Weaveworks announced Dec. 3 that it has raised $5 million in a Series A round of funding that was led by Accel Partners. Weaveworks develops the open-source Weave project, which is a virtual networking technology for the distributed deployment of Docker containers.
Over the course of the past year, Docker has become a much-hyped technology for application virtualization using containers, winning the support of major IT vendors including VMware, Microsoft, Amazon and Red Hat, among others. While the open-source Docker engine provides a core set of capabilities, a market ecosystem of complementary and enabling technologies has emerged.
“Weave establishes per application Layer 2 networks for containers across hosts, even across cloud providers and other seemingly complex cases with minimum fuss,” Alexis Richardson, CEO of Weaveworks, explained to eWEEK.
Weave’s Github project page notes that, to application containers, the network established by Weave looks like a giant Ethernet switch to which all the containers are connected. Richardson added that over time Weave will become more than just an overlay network technology.
From a network services perspective, Weave currently includes the weaveDNS service; work is ongoing for additional services.
“If you look in our Github issue tracker, you will see we are working on dynamic IP address allocation,” he said.
Richardson explained that the dynamic IP allocation capability is a bit like Dynamic Host Configuration Protocol (DHCP) but for distributed container apps.
“An IP network plus DNS plus address allocation is a really solid and coherent set of features for getting people moving faster with containers,” he said.
From a deployment perspective, Weave itself is deployed as a container and runs on the server host on which Docker is running.
“Weave is designed so that application developers can have an inconceivably simple experience when delivering applications that require a network,” Richardson said. “Previously, this would require a greater level of network understanding, and many use cases were only for experts.”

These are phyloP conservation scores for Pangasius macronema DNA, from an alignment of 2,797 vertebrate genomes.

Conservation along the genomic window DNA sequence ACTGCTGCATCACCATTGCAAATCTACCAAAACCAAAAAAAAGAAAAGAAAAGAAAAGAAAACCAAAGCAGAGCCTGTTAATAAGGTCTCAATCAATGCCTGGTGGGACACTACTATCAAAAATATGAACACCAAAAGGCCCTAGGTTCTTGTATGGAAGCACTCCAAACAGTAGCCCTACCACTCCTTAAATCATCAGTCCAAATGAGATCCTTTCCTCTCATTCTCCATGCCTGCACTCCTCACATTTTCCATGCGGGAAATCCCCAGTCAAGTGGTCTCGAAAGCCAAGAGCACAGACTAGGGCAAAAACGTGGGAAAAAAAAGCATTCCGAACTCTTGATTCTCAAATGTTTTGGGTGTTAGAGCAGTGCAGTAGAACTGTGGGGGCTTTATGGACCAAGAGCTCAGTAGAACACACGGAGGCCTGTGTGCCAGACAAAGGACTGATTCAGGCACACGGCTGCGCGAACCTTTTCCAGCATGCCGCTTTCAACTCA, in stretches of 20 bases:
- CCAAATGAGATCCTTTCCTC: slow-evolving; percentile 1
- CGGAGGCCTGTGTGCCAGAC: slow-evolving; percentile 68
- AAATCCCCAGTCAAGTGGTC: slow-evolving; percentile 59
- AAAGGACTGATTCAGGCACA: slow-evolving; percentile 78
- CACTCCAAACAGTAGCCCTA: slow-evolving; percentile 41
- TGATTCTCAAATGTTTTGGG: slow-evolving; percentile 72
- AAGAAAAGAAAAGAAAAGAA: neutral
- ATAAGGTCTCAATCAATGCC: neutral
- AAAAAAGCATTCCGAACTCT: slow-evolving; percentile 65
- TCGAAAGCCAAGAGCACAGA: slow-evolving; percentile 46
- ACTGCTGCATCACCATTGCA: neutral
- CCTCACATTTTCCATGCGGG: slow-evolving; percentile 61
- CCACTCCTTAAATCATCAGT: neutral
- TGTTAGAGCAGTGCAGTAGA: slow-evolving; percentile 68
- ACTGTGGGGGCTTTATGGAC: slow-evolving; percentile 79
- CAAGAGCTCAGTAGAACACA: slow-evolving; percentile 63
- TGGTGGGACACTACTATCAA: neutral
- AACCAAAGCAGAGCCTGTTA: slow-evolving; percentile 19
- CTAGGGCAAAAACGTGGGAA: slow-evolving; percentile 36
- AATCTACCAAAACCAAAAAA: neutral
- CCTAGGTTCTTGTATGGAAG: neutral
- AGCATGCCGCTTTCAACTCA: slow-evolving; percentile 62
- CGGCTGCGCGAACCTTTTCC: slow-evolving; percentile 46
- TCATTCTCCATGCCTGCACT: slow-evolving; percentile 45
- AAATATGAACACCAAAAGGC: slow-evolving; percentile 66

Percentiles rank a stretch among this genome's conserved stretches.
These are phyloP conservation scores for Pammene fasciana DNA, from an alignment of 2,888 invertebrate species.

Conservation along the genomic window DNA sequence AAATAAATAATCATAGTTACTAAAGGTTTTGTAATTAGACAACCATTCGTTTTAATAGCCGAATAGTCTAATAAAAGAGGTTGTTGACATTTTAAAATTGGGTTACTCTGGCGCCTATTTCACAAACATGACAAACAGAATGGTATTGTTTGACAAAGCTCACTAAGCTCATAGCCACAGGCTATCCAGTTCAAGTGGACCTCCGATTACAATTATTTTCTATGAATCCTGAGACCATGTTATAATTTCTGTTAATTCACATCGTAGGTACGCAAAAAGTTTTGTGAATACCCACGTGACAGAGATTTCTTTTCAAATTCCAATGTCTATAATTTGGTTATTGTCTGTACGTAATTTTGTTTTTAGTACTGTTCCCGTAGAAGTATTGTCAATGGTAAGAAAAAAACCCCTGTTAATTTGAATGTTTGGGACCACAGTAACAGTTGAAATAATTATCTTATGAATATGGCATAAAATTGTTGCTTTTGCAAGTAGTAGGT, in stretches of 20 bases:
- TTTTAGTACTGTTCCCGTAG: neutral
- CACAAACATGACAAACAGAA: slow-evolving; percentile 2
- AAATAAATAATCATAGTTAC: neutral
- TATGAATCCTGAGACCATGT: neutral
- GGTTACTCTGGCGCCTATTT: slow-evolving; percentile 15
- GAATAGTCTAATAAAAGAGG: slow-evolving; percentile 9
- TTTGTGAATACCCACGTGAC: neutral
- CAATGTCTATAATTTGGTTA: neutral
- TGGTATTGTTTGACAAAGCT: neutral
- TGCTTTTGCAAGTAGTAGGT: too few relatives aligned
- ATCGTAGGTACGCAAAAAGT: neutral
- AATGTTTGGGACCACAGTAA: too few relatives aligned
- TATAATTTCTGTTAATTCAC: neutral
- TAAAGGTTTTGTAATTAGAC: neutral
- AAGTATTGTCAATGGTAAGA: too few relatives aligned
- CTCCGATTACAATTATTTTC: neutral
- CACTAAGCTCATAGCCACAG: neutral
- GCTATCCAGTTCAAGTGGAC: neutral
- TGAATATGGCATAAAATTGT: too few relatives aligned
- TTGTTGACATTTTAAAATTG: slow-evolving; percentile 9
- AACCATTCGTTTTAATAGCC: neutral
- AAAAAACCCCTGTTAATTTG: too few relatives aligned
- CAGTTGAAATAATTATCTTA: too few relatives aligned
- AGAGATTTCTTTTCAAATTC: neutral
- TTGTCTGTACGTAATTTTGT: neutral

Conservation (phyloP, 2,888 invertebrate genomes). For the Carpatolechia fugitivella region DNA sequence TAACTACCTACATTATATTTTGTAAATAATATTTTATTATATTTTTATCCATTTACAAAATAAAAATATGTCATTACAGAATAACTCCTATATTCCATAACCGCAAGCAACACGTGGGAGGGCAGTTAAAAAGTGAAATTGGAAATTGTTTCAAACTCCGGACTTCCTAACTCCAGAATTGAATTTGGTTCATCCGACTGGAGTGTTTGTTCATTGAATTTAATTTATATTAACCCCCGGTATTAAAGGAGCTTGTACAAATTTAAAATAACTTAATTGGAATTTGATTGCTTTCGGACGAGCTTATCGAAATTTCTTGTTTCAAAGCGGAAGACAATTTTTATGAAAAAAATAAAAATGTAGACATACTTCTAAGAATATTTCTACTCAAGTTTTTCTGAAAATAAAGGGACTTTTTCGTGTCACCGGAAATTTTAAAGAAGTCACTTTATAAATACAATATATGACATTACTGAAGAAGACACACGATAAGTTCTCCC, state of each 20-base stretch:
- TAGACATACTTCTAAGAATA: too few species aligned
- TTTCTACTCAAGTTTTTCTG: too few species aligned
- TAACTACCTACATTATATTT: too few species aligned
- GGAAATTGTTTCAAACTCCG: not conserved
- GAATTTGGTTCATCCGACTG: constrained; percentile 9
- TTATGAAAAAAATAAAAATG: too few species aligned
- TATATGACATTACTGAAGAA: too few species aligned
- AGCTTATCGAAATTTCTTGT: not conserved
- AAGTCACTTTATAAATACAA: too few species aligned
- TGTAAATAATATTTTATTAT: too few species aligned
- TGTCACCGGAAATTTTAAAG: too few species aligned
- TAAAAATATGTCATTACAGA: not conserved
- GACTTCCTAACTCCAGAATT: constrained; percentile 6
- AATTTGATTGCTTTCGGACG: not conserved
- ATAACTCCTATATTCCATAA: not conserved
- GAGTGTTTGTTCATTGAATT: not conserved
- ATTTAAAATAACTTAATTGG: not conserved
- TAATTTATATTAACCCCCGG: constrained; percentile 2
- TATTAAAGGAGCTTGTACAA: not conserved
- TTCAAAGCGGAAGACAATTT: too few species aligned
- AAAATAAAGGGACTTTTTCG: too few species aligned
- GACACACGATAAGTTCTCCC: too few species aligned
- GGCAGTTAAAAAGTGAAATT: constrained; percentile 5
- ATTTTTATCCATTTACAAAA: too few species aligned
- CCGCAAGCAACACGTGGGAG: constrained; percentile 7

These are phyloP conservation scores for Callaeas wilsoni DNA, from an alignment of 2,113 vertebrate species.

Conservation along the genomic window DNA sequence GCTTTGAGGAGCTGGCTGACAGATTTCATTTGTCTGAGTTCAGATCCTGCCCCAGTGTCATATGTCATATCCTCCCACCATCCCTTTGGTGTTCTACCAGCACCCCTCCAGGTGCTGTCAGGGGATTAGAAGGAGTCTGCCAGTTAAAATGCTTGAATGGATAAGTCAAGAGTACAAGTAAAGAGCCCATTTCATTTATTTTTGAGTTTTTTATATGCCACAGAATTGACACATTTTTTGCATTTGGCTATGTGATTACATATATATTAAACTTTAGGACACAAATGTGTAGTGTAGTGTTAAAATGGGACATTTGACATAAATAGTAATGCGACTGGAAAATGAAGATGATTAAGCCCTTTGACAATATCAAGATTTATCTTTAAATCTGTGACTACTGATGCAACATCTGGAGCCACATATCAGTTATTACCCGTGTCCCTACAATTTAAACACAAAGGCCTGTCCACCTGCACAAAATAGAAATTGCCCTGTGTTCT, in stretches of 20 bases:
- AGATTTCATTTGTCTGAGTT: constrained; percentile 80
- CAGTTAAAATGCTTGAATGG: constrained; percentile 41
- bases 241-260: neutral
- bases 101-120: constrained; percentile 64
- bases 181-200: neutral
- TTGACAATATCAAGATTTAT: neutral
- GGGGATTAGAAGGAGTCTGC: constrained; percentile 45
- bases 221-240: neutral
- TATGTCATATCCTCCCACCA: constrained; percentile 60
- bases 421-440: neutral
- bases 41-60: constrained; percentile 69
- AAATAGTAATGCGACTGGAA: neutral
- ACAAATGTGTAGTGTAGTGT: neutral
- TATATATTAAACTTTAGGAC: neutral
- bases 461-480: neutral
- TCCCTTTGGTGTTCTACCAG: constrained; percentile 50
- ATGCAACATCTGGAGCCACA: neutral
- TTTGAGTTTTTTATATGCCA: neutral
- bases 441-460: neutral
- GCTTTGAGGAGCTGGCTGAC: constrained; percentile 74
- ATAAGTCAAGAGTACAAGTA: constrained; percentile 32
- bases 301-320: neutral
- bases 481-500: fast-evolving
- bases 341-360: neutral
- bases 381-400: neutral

While Weave today is focused on Docker, Richardson noted that the technology is modular and flexible. This week, CoreOS announced its Rocket container technology, targeting it as a competitor to Docker. Richardson commented that the core of Weave is independent of any specific container technology.
“So yes, you could certainly imagine Weave being a standard way to deliver key elements of customer applications for both Docker and Rocket,” he said.
From a financial perspective, Richardson said that his company knows where it needs to invest and where it doesn’t, which was a key part of raising the Series A funding round.
“Our team is experienced and delivered a detailed plan that was both focused and aggressive, especially with regard to product build-out and scaling up of the company, including building a USA presence,” Richardson said.
Prior to starting up Weaveworks, Richardson was the founder and CEO of Rabbit Technologies, the company behind the popular RabbitMQ enterprise messaging platform. Rabbit was acquired by VMware’s SpringSource division in 2010.
“Weaveworks represents a very rare concentration of talent and experience in the team, from both a technology and business creation perspective,” Kevin Comolli, partner at Accel Partners, told eWEEK. “The team has delivered world-class products before [and] knows the problem space, the open-source business model and the application market as a whole.”
Sean Michael Kerner is a senior editor at eWEEK and InternetNews.com. Follow him on Twitter @TechJournalist.